20. With working set less than L1 in size, it looks like the system can execute all three memory accesses (two loads, one store) simultaneously. This is not entirely surprising given that my Skylake processor has two load data execution units and one store data execution unit. After that point there is a penalty, which is eventually amortized for the sorted set. Because it is amortized eventually this suggests its not a cache penalty. It may be a TLB (Translation Lookaside Buffer) effect, although it seems too early for that to happen as the DTLB supports 64 4KB pages, and with a 32KB working set (xo), the total memory we’re using is 32KB + 32KB + 16KB (xo + x + o). The next jump at 64MB could be the same DTLB jump we saw earlier.

  21. Assuming no sequential instruction dependencies, CPUs that can engage in out-of-order execution can get ahead by as many micro-operations as will fit in the re-order buffer. Re-order buffer sizes vary by architecture. On my Skylake system the reorder buffer supports 224 micro-operations (Agner Fog, p149). There are some further limitations on the types of quantities of any single type of operation in the re-order buffer.

  22. The eight instructions we show here will likely correspond to substantially more micro-operations, both because they are intended to symbolize assembler instructions and not micro-operations, and also because the actual C implementation of the R code is more complex than the pseudo code indicates.

  23. The 1965 Tomasulo Paper implicitly introduced the concept of register renaming that breaks the false dependency that exists when names/registers are re-used and allows increased instruction-level parallelism.

  24. Almost all processors nowadays are superscalar, meaning that they have multiple execution units that can compute simultaneously. More recent processors can execute up to eight micro-operations in parallel, although execution units are specialized so it is not possible to have eight arbitrary operations done in parallel.

  25. Main memory parallelism arises from it comprising multiple banks that can be accessed independently. It is difficult to get information on exactly how many independently accessible banks my system has, but it seems likely to be at least 16. So long as the random accesses are from different banks they should all be addressable concurrently. Anandtech goes into some detail on memory banks. See this University of Utah CS7810 presentation for some discussion of the parallelism obtained from banks in DRAM memory, and the introduction to the Wikipedia SDRAM page which also mentions banks, interleaving, and pipelining.

  26. This assumes the memory locations are in separate banks, which should be the case for most random accesses, although occasionally it won’t be the case.

  27. split tracks the offset at which the next value in a group will be written to, and increments that offset each time a value is written. In other words, in order to know where in the result vector a value needs to go, the CPU needs to know how many times previously that group was written to, which is difficult to do without a level of insight into the code the CPU is unlikely to have.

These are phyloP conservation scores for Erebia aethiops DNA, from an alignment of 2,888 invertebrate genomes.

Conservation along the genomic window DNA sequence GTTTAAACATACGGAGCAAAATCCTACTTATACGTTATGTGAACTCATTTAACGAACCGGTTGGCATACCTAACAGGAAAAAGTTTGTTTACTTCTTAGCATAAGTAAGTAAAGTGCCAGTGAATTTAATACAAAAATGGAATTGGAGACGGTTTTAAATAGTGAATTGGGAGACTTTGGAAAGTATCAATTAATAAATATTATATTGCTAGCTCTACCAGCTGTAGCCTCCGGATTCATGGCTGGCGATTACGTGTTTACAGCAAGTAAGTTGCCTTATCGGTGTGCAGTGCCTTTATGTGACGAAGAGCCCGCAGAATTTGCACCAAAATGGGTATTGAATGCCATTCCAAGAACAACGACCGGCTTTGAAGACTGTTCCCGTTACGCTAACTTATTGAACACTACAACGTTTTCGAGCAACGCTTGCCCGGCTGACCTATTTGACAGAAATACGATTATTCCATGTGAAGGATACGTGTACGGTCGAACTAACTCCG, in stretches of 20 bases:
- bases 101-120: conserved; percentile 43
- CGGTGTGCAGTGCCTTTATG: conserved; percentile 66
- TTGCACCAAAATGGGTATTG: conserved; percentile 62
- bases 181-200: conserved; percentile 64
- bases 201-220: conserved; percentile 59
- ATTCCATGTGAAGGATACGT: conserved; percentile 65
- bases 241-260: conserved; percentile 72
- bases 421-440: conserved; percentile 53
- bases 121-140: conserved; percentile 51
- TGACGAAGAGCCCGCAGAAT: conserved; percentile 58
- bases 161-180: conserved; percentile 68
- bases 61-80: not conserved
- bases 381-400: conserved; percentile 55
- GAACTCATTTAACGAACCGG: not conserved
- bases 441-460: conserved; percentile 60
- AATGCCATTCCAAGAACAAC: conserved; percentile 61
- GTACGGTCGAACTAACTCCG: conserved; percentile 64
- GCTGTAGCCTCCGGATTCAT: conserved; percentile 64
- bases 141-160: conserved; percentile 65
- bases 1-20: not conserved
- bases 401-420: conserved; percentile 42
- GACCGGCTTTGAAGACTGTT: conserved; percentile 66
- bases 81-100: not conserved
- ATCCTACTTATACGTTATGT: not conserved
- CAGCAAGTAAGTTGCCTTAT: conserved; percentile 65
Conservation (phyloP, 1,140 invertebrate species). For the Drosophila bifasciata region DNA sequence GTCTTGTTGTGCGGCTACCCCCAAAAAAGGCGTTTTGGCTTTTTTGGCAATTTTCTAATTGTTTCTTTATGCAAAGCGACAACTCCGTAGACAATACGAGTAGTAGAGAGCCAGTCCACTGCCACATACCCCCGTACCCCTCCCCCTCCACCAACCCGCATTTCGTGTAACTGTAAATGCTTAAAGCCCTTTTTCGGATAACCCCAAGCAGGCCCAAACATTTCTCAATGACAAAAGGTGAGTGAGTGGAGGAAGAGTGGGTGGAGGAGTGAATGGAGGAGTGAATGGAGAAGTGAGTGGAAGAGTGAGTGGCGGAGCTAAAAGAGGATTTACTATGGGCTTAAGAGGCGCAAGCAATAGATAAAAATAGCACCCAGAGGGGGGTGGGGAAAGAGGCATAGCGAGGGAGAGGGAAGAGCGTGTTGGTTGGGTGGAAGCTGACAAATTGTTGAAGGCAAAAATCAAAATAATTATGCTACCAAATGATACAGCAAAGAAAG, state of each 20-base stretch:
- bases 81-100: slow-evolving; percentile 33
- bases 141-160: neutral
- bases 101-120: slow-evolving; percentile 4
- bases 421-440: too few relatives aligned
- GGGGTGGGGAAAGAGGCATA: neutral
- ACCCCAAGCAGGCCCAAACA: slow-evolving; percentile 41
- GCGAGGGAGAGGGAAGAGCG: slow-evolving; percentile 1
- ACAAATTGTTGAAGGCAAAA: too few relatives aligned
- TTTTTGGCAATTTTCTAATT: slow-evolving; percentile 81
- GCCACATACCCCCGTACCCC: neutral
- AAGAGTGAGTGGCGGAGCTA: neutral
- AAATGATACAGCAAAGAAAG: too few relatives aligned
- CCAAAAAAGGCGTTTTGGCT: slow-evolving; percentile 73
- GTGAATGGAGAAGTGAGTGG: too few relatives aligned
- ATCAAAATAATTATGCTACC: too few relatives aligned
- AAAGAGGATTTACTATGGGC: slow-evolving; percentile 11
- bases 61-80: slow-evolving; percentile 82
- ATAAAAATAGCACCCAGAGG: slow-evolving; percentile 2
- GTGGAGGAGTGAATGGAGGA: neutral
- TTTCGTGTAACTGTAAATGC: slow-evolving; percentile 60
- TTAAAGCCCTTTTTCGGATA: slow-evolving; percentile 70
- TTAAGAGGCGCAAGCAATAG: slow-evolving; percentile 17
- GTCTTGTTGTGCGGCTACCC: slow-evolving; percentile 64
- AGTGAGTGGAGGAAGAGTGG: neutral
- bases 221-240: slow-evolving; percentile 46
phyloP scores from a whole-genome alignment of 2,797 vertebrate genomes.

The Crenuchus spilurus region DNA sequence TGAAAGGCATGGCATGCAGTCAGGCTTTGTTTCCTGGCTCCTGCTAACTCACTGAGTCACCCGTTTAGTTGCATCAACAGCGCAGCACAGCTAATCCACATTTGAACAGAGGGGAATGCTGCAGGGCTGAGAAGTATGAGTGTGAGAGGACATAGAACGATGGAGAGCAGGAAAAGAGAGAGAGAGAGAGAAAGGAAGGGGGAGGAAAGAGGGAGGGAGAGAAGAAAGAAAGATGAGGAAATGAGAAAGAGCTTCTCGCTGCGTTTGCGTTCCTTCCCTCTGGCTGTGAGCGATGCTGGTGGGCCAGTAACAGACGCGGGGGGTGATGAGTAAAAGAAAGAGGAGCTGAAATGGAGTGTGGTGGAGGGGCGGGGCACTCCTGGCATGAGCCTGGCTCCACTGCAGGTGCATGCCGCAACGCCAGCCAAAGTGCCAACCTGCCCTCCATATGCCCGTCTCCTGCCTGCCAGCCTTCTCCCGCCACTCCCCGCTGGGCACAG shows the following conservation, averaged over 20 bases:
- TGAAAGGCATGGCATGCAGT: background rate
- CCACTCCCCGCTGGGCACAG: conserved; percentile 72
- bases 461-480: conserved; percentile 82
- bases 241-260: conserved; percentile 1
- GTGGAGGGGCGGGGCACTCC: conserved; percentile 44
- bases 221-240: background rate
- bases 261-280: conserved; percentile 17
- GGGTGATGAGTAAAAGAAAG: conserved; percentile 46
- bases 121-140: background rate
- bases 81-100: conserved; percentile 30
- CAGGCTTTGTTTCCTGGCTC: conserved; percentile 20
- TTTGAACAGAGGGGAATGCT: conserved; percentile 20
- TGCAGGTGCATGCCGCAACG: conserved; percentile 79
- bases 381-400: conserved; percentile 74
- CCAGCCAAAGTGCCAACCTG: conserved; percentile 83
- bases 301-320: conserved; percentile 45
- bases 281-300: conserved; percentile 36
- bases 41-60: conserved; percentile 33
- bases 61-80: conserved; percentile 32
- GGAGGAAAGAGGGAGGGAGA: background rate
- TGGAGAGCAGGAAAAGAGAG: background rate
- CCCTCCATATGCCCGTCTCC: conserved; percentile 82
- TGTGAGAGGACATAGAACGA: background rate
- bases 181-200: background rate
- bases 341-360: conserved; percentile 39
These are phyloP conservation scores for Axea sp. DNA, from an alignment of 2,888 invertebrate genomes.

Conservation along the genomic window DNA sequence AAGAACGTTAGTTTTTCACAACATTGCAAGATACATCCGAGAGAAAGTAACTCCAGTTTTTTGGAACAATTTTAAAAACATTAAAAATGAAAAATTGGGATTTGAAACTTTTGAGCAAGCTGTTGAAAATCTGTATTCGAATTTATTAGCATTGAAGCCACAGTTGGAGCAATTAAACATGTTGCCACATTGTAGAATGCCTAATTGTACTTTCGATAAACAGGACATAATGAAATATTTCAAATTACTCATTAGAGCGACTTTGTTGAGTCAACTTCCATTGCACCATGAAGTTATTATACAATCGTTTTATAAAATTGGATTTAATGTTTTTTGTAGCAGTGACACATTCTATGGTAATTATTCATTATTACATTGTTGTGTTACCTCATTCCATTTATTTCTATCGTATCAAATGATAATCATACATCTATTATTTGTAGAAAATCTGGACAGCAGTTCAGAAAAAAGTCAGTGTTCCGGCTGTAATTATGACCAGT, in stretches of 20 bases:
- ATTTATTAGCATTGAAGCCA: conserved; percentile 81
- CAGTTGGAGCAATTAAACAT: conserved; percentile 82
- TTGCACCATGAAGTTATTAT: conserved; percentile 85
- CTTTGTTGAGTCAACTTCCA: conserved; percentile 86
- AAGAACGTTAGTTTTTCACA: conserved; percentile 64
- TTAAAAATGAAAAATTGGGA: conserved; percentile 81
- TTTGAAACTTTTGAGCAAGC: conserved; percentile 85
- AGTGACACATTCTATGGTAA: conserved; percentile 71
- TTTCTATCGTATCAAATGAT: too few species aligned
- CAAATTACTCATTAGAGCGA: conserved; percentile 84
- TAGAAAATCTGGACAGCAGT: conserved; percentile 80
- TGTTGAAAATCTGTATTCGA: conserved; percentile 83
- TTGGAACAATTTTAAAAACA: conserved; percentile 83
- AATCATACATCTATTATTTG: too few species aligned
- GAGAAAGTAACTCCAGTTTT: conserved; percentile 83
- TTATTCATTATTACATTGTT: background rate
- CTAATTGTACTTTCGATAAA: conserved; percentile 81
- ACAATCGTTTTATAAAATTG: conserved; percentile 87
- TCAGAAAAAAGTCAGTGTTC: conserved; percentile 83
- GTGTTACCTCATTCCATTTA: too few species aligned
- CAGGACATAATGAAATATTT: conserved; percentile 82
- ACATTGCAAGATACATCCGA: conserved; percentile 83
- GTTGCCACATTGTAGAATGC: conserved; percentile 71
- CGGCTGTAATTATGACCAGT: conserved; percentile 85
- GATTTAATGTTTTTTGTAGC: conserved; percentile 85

28. Agner Fog lists 15-20 cycles for Haswell, Broadwell, and Skylake on p29 of “The microarchitecture of Intel, AMD and VIA CPUs”.

  29. There are a few spots where branch prediction is likely happening. First in the loops proper as the break condition is a branch. Since our loops are long, guessing that the loop will continue indefinitely is an easy and effective guess. More importantly, our loops are dominated by the slow random access, so with out-of-order execution the all the other steps can be run quickly, including the loop condition calculation. In this case the branch will not be the bottleneck and value of branch prediction is limited. Another place it comes in is checking that indices are not NA, and finally in the type conditional in split.default. However, as was the case earlier, the bottlenecks remain the random accesses even if branch prediction is successful. For example, even if we successfully guess that the group-offset value is not NA, we cannot proceed until we get the offset value to write to the group vector. Finally, it is entirely possible that some of the branches in question are being eliminated by the compiler and are not even in the assembly instructions issued to the processor.

  30. Hash tables used to take up 4x the size of the hashed input, but in 2004 that was switched to 2x. A tidbit I found fascinating is that the R hash tables are open-addressed, meaning that collisions are resolved by walking along the hash vector until an open slot is found instead of appending an element to the end of a linked list or similar. Additionally, it is the index into the vector that is hashed that is stored, no the value itself. This means all vector types can have an integer hash table (or double if using LONG_VECTOR_SUPPORT, which nowadays is probably the default).

  31. Even though we’re only using one million elements from the hash table the cache effective size of it will be likely at least 8 times that as memory is always brought into cache in cache-line size, or 64 bytes. In order to bring in one eight byte numeric value from the hashtable, we have to bring in another 56 bytes of mostly unused hash table around it. In many cases it will be even worse as the hardware prefetcher may bring in two cache lines instead of just one.

  32. Assembly instructions are low level commands that can be directly interpreted by the CPU. Programs that are not written in assembly are translated into assembly directly by a compiler, or indirectly by mapping program instructions to pre-compiled assembly instructions.

Brodie Gaslam Written by:

Brodie Gaslam is a hobbyist programmer based on the US East Coast.